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Poor Sleep Hygiene: Don't Let It Ruin Your Quality of Life

Poor sleep hygiene can zap you of energy and make it hard to perform during the day. Follow these tips to get your sleep hygiene in order.
Reviewed by
Jeff Kahn, M.S., Rise Science Co-Founder
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Man in front of laptop rubbing eyes and yawning suggesting poor sleep hygiene

Are you feeling tired all day? Maybe you’re constantly yawning in the lecture hall or struggling to keep your eyelids open as you stare at your computer. Yet, in the blackness of night, you struggle to fall or stay asleep. If any of these sound familiar, you’re probably experiencing the effects of poor sleep hygiene.

Contrary to what many people think, good sleep hygiene isn't solely centered around your bedtime routine. It's also a compilation of daytime behaviors and habits that impact your nighttime slumber, which ultimately affects how you feel during the day. Think of sleep hygiene as a virtuous cycle that keeps sleep debt low for better energy the next day. 

That said, sleep hygiene can easily turn into a vicious cycle if you’re not careful. In other words, that cup of joe meant to combat your afternoon dip could be why you're staying up past your bedtime. But that example is just the tip of the iceberg.

This post will explain what poor sleep hygiene is and its potentially debilitating consequences on your personal life. Not to worry, though, as the RISE app can help steer you back on track to better sleep habits.

What Is Poor Sleep Hygiene?

Before we talk about poor sleep hygiene, it’s vital to understand exactly what sleep hygiene is. It’s the upkeep of behaviors that influence the way you sleep. Unlike popular misconceptions, these behaviors are not always directly related to the time right before you go to bed, as many of them take place during the day.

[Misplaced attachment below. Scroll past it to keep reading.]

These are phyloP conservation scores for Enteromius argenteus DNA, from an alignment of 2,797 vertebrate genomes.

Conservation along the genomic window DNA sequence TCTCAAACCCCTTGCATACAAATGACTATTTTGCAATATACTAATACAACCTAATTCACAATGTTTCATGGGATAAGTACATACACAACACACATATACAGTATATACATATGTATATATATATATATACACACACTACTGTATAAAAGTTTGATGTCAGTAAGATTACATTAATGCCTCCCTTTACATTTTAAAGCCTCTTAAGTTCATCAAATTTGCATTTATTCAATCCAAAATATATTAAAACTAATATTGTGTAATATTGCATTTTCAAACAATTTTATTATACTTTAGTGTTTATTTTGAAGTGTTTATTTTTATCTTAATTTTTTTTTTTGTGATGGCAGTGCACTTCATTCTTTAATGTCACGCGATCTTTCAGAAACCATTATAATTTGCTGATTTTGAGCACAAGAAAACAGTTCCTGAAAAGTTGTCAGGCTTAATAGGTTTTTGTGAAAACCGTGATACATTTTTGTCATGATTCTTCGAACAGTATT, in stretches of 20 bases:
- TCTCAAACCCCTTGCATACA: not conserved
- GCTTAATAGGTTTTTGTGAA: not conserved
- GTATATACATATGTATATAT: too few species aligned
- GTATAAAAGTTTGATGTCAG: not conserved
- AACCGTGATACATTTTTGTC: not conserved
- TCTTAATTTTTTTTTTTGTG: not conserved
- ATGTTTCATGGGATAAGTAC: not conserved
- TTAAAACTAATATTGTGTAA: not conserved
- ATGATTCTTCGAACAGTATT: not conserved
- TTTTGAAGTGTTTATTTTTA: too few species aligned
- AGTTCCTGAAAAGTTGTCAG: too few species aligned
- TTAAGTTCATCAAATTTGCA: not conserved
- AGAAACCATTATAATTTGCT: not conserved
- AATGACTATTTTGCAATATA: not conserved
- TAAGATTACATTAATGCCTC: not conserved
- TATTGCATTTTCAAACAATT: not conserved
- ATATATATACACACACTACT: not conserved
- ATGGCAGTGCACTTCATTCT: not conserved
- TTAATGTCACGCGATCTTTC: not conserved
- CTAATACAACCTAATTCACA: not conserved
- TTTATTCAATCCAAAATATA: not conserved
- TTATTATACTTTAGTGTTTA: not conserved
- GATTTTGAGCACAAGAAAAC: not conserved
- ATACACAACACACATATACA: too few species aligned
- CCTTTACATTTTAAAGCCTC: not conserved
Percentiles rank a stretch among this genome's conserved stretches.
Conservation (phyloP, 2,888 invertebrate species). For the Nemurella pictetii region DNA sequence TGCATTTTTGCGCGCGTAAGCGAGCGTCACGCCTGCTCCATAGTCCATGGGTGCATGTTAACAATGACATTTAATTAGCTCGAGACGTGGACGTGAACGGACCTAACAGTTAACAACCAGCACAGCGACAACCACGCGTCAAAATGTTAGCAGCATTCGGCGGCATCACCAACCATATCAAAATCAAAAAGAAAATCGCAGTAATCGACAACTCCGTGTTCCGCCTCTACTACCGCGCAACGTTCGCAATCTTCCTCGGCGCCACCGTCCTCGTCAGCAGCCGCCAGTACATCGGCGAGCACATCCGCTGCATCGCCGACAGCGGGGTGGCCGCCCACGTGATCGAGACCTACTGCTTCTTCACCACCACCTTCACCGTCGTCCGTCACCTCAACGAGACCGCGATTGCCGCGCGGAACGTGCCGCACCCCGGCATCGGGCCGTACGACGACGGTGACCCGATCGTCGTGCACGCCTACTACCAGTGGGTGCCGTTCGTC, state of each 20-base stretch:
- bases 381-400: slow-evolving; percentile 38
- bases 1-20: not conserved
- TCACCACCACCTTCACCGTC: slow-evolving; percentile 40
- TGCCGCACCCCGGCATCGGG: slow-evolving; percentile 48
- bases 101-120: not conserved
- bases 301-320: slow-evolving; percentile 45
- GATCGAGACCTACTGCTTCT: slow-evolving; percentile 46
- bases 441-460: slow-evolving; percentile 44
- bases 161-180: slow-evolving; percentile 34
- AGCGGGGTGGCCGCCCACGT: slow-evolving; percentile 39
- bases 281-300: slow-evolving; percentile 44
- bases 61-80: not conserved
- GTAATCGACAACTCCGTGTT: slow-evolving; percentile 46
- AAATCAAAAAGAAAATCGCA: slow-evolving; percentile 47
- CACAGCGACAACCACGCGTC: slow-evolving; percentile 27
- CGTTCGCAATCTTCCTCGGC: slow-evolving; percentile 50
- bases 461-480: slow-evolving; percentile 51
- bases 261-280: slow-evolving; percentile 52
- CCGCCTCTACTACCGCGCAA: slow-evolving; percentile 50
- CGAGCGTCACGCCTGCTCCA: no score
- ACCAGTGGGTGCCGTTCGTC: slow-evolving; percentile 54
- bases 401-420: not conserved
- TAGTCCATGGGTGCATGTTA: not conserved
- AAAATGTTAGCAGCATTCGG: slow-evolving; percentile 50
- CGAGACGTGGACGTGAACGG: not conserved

Your daytime activities are included under the umbrella of sleep hygiene because they still have an effect on sleep. In fact, everything you do in the daytime — from what you eat and drink to your activity level — are a part of sleep hygiene. 

As a result, poor sleep hygiene is more than just unsatisfactory sleep habits that prevent you from meeting your sleep need. Sure, it’s characterized by unhealthy sleep patterns that evoke sleep deprivation at best and contribute to sleep disorders (like chronic insomnia) at worst. But, at the same time, inadequate sleep hygiene is largely influenced by the things you do (and don’t do) when the sun is up, which we will explore in detail later on.

If you're a victim of poor sleep hygiene, you've likely experienced one or more of the following symptoms:

  • Increased sleep latency: You take longer or have difficulty falling asleep.
  • Increased sleep fragmentation: You're less likely to stay asleep through the night.
  • Excessive daytime sleepiness: You feel exceedingly tired during the day.
  • Irregular sleep-wake times: You go to bed later than you should, wake up earlier than you’d like, and tend to sleep in on the weekends.

The Ugly Truths About Poor Sleep Hygiene

The real-life impacts of poor sleep hygiene go beyond how cranky you are in the morning. On a deeper level, abnormal sleep patterns incur high sleep debt and trip up your circadian rhythm. This undermines your daily productivity, performance, and well-being.